Social-cognitive difficulties in former users of methamphetamine
Article first published online: 15 FEB 2011
2009 The British Psychological Society
British Journal of Clinical Psychology
Volume 48, Issue 3, pages 323–327, September 2009
How to Cite
Henry, J. D., Mazur, M. and Rendell, P. G. (2009), Social-cognitive difficulties in former users of methamphetamine. British Journal of Clinical Psychology, 48: 323–327. doi: 10.1111/j.2044-8260.2009.tb00487.x
- Issue published online: 24 DEC 2010
- Article first published online: 15 FEB 2011
- Received 30 October 2008; revised version received 22 January 2009
Objectives. Methamphetamine (MA) abuse is associated with neurocognitive impairment. We investigated whether important aspects of social-cognitive function are similarly disrupted.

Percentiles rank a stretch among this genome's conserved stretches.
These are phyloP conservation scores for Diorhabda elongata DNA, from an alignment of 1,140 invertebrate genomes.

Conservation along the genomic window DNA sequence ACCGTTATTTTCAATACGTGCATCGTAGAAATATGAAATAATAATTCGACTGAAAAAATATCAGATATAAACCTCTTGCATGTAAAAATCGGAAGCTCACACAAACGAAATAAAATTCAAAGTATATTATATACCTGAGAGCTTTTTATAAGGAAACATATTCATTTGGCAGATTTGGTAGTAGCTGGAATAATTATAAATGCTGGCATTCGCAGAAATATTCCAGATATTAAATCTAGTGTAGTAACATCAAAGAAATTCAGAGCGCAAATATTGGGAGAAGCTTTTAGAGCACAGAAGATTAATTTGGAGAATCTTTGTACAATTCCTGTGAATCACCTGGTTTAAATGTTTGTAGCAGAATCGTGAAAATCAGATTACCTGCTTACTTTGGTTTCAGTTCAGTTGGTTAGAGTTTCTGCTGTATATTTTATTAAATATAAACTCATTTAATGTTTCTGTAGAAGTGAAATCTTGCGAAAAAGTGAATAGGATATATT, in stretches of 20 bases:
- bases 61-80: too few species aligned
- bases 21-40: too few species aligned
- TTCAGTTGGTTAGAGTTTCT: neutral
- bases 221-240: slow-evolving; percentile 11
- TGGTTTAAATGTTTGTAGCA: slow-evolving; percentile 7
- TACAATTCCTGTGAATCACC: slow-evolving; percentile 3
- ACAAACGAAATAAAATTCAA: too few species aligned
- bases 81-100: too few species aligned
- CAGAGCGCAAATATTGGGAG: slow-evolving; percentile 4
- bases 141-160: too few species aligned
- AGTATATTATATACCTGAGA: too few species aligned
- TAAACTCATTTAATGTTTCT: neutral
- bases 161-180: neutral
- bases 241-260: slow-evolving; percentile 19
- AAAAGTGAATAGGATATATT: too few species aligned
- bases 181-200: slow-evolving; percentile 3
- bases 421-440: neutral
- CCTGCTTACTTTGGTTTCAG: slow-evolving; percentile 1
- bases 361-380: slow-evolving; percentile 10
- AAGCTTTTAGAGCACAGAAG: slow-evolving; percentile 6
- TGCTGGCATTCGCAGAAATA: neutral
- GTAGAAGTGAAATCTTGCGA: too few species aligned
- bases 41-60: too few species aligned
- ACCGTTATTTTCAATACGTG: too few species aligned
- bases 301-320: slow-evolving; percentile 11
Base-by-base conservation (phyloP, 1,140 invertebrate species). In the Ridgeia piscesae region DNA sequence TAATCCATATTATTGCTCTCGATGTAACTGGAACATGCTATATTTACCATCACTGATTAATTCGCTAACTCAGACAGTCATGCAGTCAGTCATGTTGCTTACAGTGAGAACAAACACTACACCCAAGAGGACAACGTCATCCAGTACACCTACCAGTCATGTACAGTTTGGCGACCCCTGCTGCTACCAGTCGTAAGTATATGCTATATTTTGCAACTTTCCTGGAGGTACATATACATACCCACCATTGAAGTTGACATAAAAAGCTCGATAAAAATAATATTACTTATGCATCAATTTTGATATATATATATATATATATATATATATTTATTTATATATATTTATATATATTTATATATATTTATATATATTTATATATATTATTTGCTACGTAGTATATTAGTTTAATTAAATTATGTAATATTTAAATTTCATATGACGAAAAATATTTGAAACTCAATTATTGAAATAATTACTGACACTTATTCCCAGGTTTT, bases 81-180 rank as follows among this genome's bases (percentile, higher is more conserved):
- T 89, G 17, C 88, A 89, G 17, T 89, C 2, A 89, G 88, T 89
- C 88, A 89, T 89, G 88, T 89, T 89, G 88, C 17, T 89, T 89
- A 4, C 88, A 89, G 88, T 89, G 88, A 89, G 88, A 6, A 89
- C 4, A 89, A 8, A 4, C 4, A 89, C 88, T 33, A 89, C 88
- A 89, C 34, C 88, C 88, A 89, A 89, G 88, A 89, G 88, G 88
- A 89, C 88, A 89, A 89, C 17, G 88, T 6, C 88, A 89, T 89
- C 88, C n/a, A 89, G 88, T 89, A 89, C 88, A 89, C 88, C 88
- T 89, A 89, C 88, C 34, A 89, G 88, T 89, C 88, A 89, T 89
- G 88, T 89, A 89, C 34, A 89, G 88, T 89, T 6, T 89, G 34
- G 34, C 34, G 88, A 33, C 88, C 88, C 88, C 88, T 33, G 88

Method. A total of 12 adults with a history of MA dependence (average duration of use, 3.9 years), currently engaged in rehabilitation and abstinent for an average period of 6 months, and 12 MA naive participants completed measures of facial affect recognition, theory of mind, executive function and memory.
Results. MA users were impaired on the measures of facial affect recognition and theory of mind (ds=1.75 and 2.32, respectively), with the magnitude of these deficits comparable or larger to those observed on the cognitive measures.
Conclusions. Social-cognitive difficulties are associated with MA use and have potentially important implications for rehabilitative practice.